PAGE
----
This is absurd. This is an outrage. For the second time in only five elections we are about to inaugurate a president who received fewer votes than his principle adversary. And the second time is going to be much worse than the first.
In 2000, Al Gore’s popular vote margin over George Bush was about 500,000 votes — not insignificant, but still only about 0.5 percent of the total votes cast. In 2016, on the other hand, once all the votes are in from notoriously slow-to-count states like California and Washington (mostly from mailed ballots), Hillary Clinton is expected to have at least 2,000,000 more votes, or 2 percent of the total cast, than Donald Trump. That’s a larger gap in both the popular vote and percentage margin of victory over her opponent than John Kennedy in 1960, Richard Nixon in 1968, and Jimmy Carter in 1976. But they all won their races. Imagine how different our world would be if they had not.
And even when the popular vote winner has won the Electoral College, we have often been close to disaster. In 2004, for example, George Bush had a comfortable popular vote advantage over John Kerry — 3,000,000 votes and 2.6 percent margin. Yet had a mere 60,000 votes shifted from Bush to Kerry in Ohio, Kerry would have won the Electoral College and become our 43rd president.
For what is supposed to be the world’s greatest democracy, this is an embarrassment. We have only one official elected by all the people, but sometimes even that official fails to achieve that most basic of all requirements in a democracy — getting the most votes. All voters may be equal, but some, apparently, are more equal than others. Winston Churchill is supposed to have said, “Democracy is the worst form of government, except for all the others.” But had Churchill understood how we elect a president, he might have dropped the qualifier. In some ways, an unrepresentative democracy is worse than a dictatorship. Because it’s a lie. It’s a cheat. It pretends to be something that it is not. At least under a dictator, nobody pretends that all are supposed to be equal.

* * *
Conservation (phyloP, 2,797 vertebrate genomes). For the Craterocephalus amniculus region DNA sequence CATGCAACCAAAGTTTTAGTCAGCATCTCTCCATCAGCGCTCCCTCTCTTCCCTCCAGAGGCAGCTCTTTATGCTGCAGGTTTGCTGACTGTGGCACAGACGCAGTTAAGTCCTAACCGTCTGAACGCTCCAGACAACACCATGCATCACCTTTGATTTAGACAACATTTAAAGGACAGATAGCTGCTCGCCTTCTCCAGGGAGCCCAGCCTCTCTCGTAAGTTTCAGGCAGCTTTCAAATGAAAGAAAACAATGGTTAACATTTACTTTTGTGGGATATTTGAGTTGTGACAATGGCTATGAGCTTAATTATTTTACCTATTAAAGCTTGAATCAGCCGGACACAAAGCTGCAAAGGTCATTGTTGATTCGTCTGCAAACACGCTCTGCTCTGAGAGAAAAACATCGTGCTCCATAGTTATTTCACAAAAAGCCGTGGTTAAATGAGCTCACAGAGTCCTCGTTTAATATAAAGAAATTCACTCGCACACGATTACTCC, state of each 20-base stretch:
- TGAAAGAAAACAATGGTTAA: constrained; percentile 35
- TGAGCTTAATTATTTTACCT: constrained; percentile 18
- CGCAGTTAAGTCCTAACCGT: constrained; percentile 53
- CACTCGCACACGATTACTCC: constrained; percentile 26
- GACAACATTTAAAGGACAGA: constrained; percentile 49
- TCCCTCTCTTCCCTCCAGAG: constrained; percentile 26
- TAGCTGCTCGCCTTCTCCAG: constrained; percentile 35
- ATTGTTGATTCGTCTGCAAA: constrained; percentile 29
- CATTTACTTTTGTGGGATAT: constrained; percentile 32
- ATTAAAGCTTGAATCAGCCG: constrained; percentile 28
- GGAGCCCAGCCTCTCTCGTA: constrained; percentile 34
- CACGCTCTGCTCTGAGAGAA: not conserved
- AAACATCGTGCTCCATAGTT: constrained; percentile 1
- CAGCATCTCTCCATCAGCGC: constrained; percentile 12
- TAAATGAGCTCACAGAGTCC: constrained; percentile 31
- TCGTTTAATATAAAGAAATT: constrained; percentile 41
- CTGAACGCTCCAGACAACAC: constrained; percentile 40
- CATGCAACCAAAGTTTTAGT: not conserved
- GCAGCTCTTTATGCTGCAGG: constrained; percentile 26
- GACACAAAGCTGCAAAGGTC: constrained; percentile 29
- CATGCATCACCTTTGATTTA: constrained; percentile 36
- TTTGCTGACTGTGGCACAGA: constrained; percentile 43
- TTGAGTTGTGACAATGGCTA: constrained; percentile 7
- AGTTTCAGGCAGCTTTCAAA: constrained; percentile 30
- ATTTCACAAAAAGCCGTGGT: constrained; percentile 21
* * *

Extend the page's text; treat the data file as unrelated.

There are no legitimate arguments in favor of retaining the current Electoral College system. While it is true that the Founders never intended that the president would be elected by the people (because, in their view, we were not wise enough to make a good choice — and maybe they had a point there), the country has long since concluded that the most powerful office in the land is too important to leave to the elites to fill. But allowing the people of each state to choose the electors has not achieved the desired goal of putting the people in charge.
The winner-take-all system that all but Nebraska and Maine have adopted means that small victory margins in some states can more than compensate for large losses in others. And it means that some voters’ votes count more than others. And it means that voters in the vast majority of states are ignored during elections, because each side already knows who will be the victor there.
I recognize that our republic was never intended to be completely governed by majority rule. In exchange for agreeing to join our union and give up their sovereign authority, each state, regardless of population, was given equal representation in the United States Senate. This means that 26 states with only 18 percent of the overall population control one of our two legislative bodies. But that overrepresentation should be sufficient to protect the interests of the states. They don’t also need extra voting power in the executive branch. But that’s what they have now.
There is a fix to our problem of inequality. And it doesn’t involve a constitutional amendment. It’s called the National Popular Vote Interstate Compact, and it was first proposed after the 2000 Bush-Gore fiasco by two law professor brothers, Akhil Reed Amar and Vikram Amar. Under the compact, individual states pass a law pledging to award all of their Presidential Electoral College votes to whichever candidate for president wins the national popular vote. The law does not take effect, however, until enough other states representing a total of 270 electoral votes also pass identical laws. Member states also commit themselves not to withdraw their pledge in the middle of an election season, lest the entire campaign strategy of each candidate be thrown into chaos.
As of now, 11 states with 161 electoral votes have enacted the necessary legislation. It has bipartisan support, as well as the support of large majorities of the public, as shown by numerous public opinion surveys.Only the basest forms of self-interestedness are behind opposition to this reform. Some Republican legislators are opposed to a change because they think the current system favors them. And some swing state legislators are opposed because they get more attention from presidential candidates under the current system, both before the election and after (from the winners at least). But these are not principled bases for opposition. They simply represent special interest advocacy.
We need to let our legislators know that we want them to support the National Popular Vote Interstate Compact. We need to let them know that we want our democracy back. All votes for president should count, and all votes should count equally.
Donald Trump was right: the current election system is rigged — but this time, it was rigged in his favor.
Mark Anderson is a law professor at Temple University’s Beasley School of Law.